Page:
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BHP chief technical officer Laura Tyler. Image: BHP.

BHP chief technical officer Laura Tyler believes the mining sector is moving into a “golden age” of discovery thanks to technology’s ability to reveal systems under cover.

Tyler, speaking at the 2021 Prospectors and Developers Association Conference (PDAC) in Toronto, Canada, said companies could not use old exploration methods to find their next “golden” discovery.

Drawing experience from its metals exploration in the Oak Dam iron oxide-copper-gold operation in South Australia, Tyler said companies could harness technology to make the earth at 400 metres depth as transparent as the surface of the earth.

At Oak Dam, BHP unearthed a mineral system under 800 metres of cover, with intercepts including 58 metres at 2.49 per cent copper and 1.2 grams per tonne of gold over wide areas in just four years.

“For more than two centuries, we have hunted for deposits. But these are the smallest expression – and therefore the hardest to find – of the mineral systems in which they manifest,” Tyler said.

“Taking a more holistic view of the systems themselves will allow us to create new insights.”

BHP has partnered with Ideon Technologies at its nickel mines in Western Australia to use cosmic ray muon detectors, or underground sensors, that enable the imaging of sulphide orebodies above them.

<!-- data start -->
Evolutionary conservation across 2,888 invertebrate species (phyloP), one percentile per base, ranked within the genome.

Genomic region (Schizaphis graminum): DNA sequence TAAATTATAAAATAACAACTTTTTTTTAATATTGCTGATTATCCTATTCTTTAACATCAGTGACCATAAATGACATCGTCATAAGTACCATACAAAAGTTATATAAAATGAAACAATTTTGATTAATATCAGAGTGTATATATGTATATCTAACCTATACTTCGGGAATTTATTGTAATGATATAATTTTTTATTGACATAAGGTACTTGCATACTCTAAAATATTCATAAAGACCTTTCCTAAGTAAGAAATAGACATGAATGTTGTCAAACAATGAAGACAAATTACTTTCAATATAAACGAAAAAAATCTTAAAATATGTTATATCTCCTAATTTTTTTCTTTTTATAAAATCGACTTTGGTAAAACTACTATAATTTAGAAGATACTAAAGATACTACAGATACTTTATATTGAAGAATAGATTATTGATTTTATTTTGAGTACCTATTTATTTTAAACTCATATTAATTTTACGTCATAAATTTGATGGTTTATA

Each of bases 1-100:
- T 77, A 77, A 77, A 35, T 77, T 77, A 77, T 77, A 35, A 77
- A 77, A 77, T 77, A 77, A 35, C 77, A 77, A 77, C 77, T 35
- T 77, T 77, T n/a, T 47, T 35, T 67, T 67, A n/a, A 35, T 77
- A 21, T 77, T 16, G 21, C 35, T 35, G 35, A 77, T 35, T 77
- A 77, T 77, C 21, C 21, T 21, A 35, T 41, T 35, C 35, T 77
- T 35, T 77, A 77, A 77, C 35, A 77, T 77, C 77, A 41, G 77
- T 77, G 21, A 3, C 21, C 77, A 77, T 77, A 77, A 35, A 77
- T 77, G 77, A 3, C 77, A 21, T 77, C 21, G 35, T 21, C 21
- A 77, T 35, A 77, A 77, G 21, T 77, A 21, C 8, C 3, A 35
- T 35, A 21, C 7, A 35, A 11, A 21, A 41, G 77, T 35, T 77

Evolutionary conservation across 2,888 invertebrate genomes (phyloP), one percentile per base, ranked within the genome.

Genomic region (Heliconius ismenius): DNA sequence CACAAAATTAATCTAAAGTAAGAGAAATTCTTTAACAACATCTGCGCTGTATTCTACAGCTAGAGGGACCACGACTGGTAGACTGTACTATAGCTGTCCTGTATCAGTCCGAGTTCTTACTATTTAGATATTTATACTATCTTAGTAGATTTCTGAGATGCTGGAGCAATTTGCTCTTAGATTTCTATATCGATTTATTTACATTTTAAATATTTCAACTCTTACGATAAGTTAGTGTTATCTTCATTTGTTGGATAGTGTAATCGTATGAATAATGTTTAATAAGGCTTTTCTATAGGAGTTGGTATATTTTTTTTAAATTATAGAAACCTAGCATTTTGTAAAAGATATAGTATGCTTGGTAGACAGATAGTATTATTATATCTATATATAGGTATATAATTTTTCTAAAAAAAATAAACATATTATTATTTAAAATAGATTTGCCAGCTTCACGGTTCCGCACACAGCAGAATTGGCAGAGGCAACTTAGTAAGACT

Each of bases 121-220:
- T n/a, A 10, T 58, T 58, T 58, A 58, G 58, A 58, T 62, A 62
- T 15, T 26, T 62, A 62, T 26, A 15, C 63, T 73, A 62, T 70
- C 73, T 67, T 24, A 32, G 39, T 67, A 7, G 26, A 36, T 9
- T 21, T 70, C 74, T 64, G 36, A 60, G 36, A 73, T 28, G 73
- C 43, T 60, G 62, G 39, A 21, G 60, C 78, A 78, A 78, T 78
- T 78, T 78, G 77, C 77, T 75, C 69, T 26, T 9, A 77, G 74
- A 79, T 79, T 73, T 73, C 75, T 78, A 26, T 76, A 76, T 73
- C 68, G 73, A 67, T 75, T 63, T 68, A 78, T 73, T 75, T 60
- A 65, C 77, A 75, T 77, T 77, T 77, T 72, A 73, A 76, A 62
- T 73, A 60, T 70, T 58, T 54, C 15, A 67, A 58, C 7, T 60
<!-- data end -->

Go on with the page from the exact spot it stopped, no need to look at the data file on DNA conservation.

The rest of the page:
The company has also collaborated with Sensore to assist in its nickel discovery in the Yilgarn, Western Australia.

In a push to enter a golden age of exploration, Tyler revealed BHP’s plans to establish its mineral exploration hub in Toronto.

In August 2020, BHP struck an agreement with Midland Exploration to fund nickel exploration in northern Quebec, Canada, for a minimum of two years.

According to Midland, the alliance is aiming to find significant nickel deposits within a large area of interest.

“Nickel is fast becoming the ‘work horse’ of battery technology, playing an essential role in the world’s efforts to decarbonise,” Tyler said.

“Nickel production will have to increase nearly four-fold to power the next generation of battery technology and the forecast demand for electric and hybrid vehicles.”

BHP is also advancing the Jansen potash project in Canada, where it holds exploration permits and mining leases over around 9600 square kilometres.

Tyler flagged that there would also be a double in demand for copper production in the next three decades as the world continues to develop renewable technologies and charging infrastructure.